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Responsive core-shell DNA particles trigger lipid-membrane disruption and bacteria entrapment

Research output: Contribution to journalArticlepeer-review

Michal Walczak, Ryan A. Brady, Leonardo Mancini, Claudia Contini, Roger Rubio-Sánchez, William T. Kaufhold, Pietro Cicuta, Lorenzo Di Michele

Original languageEnglish
Article number4743
JournalNature Communications
Issue number1
PublishedDec 2021

Bibliographical note

Funding Information: M.W. acknowledges support from the Engineering and Physical Sciences Research Council (EPSRC), and the Department of Physics at the University of Cambridge (the McLatchie Trust fund). L.D.M. acknowledges support from a Royal Society University Research Fellowship (UF160152) and from the European Research Council (ERC) under the Horizon 2020 Research and Innovation Programme (ERC-STG No 851667 NANOCELL). L.M. and P.C. acknowledge funding from the EPSRC (EP/T002778). C.C. acknowledges support from the Wellcome Trust Institutional Strategic Supporting Fund for an ISSF Springboard Fellowship (RSRO_67869). R.R.-S. acknowledges support from the Mexican National Council for Science and Technology (CONACYT, Grant No. 472427), the EPSRC CDT in Nanoscience and Nanotechnology (NanoDTC, Grant No. EP/L015978), and from the Cambridge Trust. The authors thank Nicola Pellicciotta and Luigi Feriani for providing the DDM Matlab script. Publisher Copyright: © 2021, The Author(s). Copyright: Copyright 2021 Elsevier B.V., All rights reserved.

King's Authors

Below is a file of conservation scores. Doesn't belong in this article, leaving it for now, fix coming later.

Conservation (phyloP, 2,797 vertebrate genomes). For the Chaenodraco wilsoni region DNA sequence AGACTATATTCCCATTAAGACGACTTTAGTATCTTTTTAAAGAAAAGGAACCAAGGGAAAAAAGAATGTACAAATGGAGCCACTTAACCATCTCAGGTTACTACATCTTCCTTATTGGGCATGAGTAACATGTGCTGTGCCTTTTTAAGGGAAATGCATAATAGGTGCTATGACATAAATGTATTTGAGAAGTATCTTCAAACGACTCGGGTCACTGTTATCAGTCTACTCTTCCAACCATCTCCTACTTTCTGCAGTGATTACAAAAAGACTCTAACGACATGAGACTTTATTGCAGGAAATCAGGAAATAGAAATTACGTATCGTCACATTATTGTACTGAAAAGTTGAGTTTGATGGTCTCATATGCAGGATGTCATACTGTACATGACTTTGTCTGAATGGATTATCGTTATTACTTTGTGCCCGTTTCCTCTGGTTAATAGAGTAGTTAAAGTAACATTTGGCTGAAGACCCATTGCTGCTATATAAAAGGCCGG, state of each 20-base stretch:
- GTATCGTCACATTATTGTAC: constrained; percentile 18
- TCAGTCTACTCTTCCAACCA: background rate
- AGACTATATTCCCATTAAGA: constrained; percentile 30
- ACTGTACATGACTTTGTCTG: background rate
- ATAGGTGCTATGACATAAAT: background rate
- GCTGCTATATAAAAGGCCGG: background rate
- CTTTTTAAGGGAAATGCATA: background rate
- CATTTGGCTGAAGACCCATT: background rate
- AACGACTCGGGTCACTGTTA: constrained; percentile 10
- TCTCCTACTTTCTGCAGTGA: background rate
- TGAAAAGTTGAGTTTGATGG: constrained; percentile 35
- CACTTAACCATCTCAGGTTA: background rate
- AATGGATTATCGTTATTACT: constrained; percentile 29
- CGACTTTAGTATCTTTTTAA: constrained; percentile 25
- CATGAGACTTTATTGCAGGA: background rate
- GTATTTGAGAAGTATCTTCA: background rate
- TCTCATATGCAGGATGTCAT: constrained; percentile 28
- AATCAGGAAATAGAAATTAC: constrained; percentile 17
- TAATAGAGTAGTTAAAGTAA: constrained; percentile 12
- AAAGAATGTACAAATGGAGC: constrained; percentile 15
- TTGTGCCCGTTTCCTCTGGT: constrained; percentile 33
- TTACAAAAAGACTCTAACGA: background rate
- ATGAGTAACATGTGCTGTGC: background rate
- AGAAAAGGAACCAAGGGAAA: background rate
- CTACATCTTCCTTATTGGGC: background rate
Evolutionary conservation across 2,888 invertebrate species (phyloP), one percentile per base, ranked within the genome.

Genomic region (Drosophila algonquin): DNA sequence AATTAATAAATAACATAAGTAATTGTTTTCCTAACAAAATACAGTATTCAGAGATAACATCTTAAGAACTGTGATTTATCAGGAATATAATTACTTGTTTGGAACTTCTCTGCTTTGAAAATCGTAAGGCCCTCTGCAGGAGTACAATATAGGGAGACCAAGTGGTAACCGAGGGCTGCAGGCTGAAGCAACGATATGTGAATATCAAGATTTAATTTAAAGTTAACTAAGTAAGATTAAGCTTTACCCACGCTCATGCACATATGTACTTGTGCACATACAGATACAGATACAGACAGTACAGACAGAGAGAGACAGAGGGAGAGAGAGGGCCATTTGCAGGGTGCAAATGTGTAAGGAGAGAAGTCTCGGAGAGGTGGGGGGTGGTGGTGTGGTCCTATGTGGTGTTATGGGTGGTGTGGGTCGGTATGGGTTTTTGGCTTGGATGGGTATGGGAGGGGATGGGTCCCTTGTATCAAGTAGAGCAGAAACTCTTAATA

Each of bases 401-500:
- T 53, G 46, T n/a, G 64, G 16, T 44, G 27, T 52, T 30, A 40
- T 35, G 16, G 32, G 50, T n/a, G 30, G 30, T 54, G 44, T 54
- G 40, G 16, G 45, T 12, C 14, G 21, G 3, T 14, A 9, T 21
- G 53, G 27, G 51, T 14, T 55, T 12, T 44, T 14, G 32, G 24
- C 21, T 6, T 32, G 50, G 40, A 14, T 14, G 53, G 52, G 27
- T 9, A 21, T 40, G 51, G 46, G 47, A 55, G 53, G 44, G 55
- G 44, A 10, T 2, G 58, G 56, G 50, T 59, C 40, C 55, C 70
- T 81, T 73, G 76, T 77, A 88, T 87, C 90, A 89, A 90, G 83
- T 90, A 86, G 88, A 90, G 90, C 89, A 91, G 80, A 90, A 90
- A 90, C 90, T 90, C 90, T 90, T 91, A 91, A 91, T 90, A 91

Biology has evolved a variety of agents capable of permeabilizing and disrupting lipid membranes, from amyloid aggregates, to antimicrobial peptides, to venom compounds. While often associated with disease or toxicity, these agents are also central to many biosensing and therapeutic technologies. Here, we introduce a class of synthetic, DNA-based particles capable of disrupting lipid membranes. The particles have finely programmable size, and self-assemble from all-DNA and cholesterol-DNA nanostructures, the latter forming a membrane-adhesive core and the former a protective hydrophilic corona. We show that the corona can be selectively displaced with a molecular cue, exposing the ‘sticky’ core. Unprotected particles adhere to synthetic lipid vesicles, which in turn enhances membrane permeability and leads to vesicle collapse. Furthermore, particle-particle coalescence leads to the formation of gel-like DNA aggregates that envelop surviving vesicles. This response is reminiscent of pathogen immobilisation through immune cells secretion of DNA networks, as we demonstrate by trapping E. coli bacteria.

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